A Review of Beavis and Butthead Do America

I am starting to believe that my Netflix queue is possessed by some sort of trickster demon.  First, I get a Gus Van Sant art film.  Then, I get the movie based upon the largest Generation X cartoon in history.  I have no idea what will happen next.  I may have to exorcise my computer.  However, I guess I made my bed and now must sleep in it.

So, Beavis and Butthead.  Everyone who grew up in the nineties probably knows exactly who they are.  Essentially, they are two teenagers who never, ever leave the couch.  They live their lives through the cathode ray tube.  They are Chauncey Gardener without the class or the homegrown wisdom.  At the start of the film, their window to reality (OK, I may have to stop making euphemisms for the television at some point) is stolen.  Their search for a new one leads them to being confused for hitmen, which leads them to somehow gaining a stolen biological weapon and going on the run from authorities.

Did I want to hate this movie?  No, not really.  I was quite concerned that their schtick would wear thin and not last an entire film.  Frankly, their bizarre laughter was enough to wear many people to the point of insanity.  Strangely, though, I didn’t find myself hating them.  Like the aforementioned Gardener, they are quite stupid, but strangely know just enough to get by.  This is almost a post-post modern Being There.   These two are barely literate, yet manage to convince people that they are far more important than they truly are. “Some people are dumb” Butthead casually remarks, too silly to realize how self referential such a comment will be.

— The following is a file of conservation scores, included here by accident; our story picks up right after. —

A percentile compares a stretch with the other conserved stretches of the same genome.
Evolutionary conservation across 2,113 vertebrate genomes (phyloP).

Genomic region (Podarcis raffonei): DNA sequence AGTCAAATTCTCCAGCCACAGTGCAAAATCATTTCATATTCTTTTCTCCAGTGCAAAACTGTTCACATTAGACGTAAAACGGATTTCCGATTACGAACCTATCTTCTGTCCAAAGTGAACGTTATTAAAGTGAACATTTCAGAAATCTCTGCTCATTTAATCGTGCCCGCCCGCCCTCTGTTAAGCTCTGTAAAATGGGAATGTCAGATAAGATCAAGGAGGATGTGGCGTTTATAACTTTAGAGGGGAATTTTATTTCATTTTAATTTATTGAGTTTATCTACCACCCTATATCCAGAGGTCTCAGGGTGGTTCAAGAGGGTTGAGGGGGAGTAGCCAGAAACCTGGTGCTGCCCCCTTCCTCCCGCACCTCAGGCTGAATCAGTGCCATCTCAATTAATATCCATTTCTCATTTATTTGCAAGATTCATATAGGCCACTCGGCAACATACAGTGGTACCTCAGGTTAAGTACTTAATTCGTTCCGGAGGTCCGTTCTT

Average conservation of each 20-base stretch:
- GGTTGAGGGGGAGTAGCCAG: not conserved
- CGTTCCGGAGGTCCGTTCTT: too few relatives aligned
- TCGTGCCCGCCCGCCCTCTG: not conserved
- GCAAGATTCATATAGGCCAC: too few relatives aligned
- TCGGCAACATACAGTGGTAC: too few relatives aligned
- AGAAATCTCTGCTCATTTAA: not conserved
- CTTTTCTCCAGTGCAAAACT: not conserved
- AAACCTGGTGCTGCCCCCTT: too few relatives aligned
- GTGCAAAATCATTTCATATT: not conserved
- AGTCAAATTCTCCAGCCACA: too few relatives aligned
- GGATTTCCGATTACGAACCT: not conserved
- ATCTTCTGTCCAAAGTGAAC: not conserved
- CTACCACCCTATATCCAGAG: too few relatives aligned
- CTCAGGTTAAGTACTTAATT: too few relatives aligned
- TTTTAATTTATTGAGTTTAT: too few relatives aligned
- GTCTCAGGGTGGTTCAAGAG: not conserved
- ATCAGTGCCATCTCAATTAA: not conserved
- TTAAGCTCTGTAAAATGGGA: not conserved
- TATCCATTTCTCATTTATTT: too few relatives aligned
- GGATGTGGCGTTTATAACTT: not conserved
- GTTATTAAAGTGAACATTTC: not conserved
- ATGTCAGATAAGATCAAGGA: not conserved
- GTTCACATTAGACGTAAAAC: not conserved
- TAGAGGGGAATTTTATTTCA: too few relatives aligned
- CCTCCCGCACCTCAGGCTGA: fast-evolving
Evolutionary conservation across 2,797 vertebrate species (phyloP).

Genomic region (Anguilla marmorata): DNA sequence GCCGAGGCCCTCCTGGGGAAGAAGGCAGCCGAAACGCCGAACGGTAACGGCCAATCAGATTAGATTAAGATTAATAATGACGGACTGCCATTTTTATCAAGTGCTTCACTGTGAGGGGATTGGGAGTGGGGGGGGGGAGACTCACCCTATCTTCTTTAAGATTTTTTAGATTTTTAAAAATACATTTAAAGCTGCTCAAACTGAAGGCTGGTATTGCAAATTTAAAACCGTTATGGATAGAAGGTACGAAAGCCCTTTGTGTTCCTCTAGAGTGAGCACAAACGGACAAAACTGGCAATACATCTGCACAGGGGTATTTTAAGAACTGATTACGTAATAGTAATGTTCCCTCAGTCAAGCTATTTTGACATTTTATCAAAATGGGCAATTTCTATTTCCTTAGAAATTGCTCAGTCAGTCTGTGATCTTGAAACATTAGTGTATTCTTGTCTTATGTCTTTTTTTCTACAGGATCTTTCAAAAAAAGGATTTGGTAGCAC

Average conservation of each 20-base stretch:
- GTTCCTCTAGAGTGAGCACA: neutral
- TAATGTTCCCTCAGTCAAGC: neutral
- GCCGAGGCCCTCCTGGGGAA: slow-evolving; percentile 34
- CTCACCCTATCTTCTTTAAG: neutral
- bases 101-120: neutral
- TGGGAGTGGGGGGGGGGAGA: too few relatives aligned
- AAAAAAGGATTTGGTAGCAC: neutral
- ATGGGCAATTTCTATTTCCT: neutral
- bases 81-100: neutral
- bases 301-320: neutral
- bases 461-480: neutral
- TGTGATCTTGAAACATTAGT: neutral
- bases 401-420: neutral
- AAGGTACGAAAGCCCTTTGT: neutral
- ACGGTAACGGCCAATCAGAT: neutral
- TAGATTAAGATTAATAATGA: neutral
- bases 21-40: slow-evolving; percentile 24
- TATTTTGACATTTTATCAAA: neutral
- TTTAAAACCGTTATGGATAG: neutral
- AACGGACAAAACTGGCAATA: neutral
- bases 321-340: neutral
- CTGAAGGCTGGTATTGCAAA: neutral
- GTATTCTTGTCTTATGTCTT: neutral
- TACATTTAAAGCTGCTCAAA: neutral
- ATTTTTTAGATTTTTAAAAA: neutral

They have also decided to drop the characters into a Ralph Bakshi film.  Seriously.  The animation is surprisingly better than the material ever calls for.  It is detailed to the point of being rotoscoped, yet still retains this bizarre, homemade quality to it.  The woman could have walked right out of Coonskin and Fritz the Cat.  In fact, everything in this could have come from those aforementioned cinematic acid trips.

Of course, the main draw is Beavis and Butthead.  They are exactly what everyone’s parents warned everyone about.  Their minds have completely rotted away.  They cannot even fathom what is going on.  The only reality that they have experienced is on the television.   They cannot even comprehend the fact that they essentially destroy Las Vegas, or the massive manhunt that follows.  And, personally, I did not find that bizarre laughter to grating.  It fit their dimwitted worldview somehow.  Everything exists for their amusement.  Such characters are strangely prescient…I am sure the average Youtube user has exactly their same worldview.


So, do I, actually like the film?  Yes, yes I suppose I do.  There was a time in American animation where it was possible to get away with this sort of thing, to not have to depend on celebrity voices or even good animation.  If you remember the nineties and want a sort of nostalgia trip, then find a copy and and laugh at the stupidity of the nineties.

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